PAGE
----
With such an incredible culture of food, patisserie, desserts and strong respect for artisan tradition, it may come as little surprise that Japan has now embraced bean-to-bar chocolate. One of these Japanese makers is Cacaoken by Yukari Nakano and her parents.
Cacaoken is short for ‘cacao laboratory’ in Japanese. It crafts all its chocolate bars in its laboratory in Fukuoka. It sells in coffee stores throughout Japan and also via a caravan that Nakano-san drives around Japan (in which she and her mother, demonstrate how small batch chocolate is crafted) And on top of this it has a farm and research lab in Vietnam. Here Cacaoken grows cacao and experiments with bean fermentation. The bars all use these Vietnamese cacao beans (sometimes blended with Ghanaian cacao).
As well as plain milk, dark and white bars, Cacaoken also creates chocolate using local Japanese ingredients. Two of its dark milks won Bronze at the Academy of Chocolate Awards 2015. One is flavoured with Sansyo – Japanese green peppers from Wakayama Prefecture. The other is infused with Hojicha – a roasted green tea from Kyoto Prefecture.
Cacaoken embraces its Japanese culture of enjoying not only the look and taste of its desserts, but also enjoying their names. Names, along with taste, touch and smell, play a significant role in the sensory experience. A few translated examples of Cacaoken’s bar name include: Hazy Moon, A Song of Ice and Brine, and Valley of Red Clay.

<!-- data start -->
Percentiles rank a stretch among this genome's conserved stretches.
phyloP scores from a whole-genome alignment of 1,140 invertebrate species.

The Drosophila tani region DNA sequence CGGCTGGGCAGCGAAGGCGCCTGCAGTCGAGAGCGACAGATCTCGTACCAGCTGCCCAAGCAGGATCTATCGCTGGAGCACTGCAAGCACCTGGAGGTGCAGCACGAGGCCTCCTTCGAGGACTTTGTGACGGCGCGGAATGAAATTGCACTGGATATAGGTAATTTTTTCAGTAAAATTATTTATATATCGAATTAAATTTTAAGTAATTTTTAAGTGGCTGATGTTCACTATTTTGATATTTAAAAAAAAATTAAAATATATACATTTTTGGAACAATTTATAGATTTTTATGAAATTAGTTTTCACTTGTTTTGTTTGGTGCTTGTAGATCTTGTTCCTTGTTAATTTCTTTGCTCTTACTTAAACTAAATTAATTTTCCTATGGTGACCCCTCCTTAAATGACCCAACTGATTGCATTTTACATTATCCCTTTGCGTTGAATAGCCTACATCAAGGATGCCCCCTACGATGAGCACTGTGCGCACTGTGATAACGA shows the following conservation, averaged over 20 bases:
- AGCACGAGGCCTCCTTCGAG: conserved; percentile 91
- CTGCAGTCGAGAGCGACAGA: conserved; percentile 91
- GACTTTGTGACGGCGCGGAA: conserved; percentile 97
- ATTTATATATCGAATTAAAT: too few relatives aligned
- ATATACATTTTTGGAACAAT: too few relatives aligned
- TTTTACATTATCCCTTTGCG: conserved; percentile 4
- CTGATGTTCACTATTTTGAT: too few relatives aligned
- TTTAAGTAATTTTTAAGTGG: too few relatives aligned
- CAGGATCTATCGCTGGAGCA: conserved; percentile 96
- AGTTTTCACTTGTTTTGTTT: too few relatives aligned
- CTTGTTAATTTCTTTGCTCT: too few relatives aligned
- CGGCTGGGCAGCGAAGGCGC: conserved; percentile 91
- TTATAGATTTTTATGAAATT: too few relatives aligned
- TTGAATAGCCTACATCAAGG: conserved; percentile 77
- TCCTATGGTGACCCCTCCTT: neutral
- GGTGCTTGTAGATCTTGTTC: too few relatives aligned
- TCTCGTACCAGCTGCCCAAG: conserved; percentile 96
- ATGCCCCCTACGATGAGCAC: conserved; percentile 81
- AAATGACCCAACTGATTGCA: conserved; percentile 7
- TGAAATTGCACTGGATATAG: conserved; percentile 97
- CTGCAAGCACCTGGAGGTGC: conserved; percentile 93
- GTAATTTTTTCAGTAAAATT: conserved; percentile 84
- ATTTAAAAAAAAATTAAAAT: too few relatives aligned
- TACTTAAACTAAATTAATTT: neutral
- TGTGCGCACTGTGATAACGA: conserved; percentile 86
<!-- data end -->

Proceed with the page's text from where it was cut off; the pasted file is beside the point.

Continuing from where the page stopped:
Cacaoken is governed by three founding principles: Origin, Beauty & Health, Farm To Table.
Many of those who purport to make chocolate, do not source the cacao themselves. For Cacaoken, this was simply not an option. They believe that it is impossible to call yourself a true bean to bar maker if you do not understand the challenges faced by those at origin, and the conditions in which the cacao is grown. In their quest to understand the cacao beans they would use to make their bars, they sought to learn as much as they could about fermentation. The search for their ideal taste drives this curiosity and their passion for conducting research on every stage of production from cacao fruit to chocolate bar.
Beauty & Health
Cacao was drunk by aristocrats, with chocolate being melted in hot water. They believed that it would act as a cure to a whole raft of ailments, such as soothing the stomach and acting as a spiritual stabilizer. At Cacaoken’s cacao laboratory, the team is collaborating with university professors who specialize in nutrition to study the nutrition of cacao and its effect on health and beauty.
Farm To Table
Cacaoken is very much aware that the farmers who grow their cacao live a tough life. Even though chocolate remains popular globally, there is no guarantee that this popularity will filer through to those at origin. Many farmers around the world are not seeing an increase in their income and an improvement in their livelihood will improve. With this in mind, it is perhaps understandable that many have to make the decision to convert their cacao plantations to farms for more profitable crops. Therefore, at the Cacao Research Laboratories, the team is working with cocoa farmers in Vietnam to help to find ways to make it possible to produce high-quality cocoa in more efficient ways. Cacaoken is committed to buying cocoa beans at a price that matches the quality of the beans and helping to improve the lives of the farmers that grown them.